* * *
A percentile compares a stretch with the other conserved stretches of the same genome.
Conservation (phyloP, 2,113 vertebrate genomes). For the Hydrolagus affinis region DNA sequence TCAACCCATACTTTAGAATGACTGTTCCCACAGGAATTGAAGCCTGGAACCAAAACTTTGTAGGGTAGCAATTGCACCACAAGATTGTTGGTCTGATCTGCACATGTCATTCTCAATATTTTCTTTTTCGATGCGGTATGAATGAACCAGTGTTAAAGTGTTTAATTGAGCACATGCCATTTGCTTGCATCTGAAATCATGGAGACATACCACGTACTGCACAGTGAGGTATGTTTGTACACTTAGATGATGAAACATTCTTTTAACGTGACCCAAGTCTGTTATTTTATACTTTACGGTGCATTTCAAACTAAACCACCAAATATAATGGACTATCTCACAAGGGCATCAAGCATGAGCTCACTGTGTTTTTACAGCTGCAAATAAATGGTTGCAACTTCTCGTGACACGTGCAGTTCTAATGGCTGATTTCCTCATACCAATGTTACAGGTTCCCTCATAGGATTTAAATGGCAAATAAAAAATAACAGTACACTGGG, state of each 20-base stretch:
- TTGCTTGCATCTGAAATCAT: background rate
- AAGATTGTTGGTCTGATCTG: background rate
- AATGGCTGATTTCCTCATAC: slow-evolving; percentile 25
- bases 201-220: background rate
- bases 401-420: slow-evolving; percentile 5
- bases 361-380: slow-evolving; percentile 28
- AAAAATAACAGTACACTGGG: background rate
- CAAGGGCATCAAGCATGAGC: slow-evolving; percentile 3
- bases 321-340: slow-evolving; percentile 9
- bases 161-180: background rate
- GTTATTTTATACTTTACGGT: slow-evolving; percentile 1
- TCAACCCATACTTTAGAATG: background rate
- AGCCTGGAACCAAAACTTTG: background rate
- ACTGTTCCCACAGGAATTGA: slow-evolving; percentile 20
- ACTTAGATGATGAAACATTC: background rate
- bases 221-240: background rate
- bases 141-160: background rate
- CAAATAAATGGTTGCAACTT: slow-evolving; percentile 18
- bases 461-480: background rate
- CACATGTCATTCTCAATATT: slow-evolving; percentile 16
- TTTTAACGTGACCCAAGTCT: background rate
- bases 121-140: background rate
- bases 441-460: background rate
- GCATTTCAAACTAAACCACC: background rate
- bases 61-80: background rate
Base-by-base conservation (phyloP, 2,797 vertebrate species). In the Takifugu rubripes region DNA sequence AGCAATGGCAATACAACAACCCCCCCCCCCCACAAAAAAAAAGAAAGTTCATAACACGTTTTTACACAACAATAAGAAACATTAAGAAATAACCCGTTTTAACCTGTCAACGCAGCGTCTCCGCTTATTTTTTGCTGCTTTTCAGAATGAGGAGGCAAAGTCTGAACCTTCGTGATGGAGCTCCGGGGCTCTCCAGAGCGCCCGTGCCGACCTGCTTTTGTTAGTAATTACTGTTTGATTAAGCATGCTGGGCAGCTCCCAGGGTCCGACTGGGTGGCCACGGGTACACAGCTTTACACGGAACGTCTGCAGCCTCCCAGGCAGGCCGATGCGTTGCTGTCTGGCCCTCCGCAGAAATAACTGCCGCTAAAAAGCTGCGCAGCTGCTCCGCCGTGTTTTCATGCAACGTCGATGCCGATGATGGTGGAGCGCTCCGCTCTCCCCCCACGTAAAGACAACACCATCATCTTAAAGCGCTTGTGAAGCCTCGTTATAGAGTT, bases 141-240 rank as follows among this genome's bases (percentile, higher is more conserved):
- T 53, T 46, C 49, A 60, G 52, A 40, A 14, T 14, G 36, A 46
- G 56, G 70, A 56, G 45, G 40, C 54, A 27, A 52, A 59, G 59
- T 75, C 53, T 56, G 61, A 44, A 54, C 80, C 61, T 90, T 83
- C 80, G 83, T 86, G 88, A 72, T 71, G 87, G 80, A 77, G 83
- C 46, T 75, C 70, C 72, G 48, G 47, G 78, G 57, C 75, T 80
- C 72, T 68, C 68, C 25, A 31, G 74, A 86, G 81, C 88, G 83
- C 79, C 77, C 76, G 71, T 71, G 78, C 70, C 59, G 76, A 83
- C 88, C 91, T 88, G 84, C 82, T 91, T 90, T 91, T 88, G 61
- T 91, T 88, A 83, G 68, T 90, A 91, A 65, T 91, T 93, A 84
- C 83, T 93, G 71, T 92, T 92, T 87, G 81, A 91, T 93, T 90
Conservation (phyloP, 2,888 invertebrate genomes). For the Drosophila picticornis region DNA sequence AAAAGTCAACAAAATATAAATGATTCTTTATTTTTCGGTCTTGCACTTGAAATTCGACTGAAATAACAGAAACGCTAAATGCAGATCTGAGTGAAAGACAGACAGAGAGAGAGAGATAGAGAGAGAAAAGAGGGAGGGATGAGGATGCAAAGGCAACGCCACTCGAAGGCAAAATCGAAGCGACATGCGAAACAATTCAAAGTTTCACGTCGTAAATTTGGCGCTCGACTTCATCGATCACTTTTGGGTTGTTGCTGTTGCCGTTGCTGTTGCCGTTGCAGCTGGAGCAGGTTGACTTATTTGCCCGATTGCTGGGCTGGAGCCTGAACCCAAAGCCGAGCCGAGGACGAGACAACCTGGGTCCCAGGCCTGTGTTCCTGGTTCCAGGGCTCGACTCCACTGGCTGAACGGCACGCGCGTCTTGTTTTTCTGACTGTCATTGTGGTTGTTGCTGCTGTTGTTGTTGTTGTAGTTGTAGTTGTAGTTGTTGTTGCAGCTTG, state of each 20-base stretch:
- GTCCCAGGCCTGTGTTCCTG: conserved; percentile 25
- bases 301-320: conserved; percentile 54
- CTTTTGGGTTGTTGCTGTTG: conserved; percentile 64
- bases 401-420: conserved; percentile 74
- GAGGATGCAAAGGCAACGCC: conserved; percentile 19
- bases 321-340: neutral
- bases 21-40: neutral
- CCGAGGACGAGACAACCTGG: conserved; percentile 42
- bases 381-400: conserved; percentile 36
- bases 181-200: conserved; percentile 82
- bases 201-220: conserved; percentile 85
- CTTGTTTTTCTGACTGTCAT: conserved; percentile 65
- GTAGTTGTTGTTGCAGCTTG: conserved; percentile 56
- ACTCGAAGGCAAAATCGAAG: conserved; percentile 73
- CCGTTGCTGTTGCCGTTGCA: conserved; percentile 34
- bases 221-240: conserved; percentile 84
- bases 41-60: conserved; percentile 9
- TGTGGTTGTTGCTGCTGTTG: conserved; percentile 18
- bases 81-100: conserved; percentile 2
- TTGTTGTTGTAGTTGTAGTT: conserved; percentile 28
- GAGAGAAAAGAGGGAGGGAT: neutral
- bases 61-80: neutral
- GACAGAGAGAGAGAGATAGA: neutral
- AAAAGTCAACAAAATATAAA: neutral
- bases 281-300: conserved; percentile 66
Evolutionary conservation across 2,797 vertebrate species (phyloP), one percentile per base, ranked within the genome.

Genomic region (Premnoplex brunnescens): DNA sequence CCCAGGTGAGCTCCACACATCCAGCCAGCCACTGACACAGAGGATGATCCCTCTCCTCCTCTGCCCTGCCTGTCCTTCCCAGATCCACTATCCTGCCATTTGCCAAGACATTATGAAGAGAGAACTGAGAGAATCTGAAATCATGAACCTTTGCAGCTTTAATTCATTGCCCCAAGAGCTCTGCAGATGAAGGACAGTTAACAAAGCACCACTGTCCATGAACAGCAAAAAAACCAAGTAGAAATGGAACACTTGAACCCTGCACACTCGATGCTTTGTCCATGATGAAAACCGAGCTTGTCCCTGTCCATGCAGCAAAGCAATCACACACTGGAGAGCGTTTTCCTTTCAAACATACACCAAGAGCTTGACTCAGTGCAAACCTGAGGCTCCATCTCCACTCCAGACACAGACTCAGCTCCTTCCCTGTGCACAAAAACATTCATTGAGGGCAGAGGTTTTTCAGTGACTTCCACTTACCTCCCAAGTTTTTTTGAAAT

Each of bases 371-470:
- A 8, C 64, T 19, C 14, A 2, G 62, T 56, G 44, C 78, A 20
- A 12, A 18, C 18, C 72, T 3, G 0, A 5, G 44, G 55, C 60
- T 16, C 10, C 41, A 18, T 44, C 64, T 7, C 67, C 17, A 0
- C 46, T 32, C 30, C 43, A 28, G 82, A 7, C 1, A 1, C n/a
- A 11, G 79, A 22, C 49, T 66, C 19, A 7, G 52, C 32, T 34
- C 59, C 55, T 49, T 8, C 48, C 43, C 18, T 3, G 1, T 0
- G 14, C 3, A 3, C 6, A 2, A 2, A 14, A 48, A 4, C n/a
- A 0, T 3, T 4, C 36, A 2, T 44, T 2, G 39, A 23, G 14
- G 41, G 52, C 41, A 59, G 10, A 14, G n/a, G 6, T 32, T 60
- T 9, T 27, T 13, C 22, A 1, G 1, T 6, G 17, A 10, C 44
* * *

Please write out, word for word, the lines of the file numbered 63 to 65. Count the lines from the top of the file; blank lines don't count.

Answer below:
- AAAAGTCAACAAAATATAAA: neutral
- bases 281-300: conserved; percentile 66
Evolutionary conservation across 2,797 vertebrate species (phyloP), one percentile per base, ranked within the genome.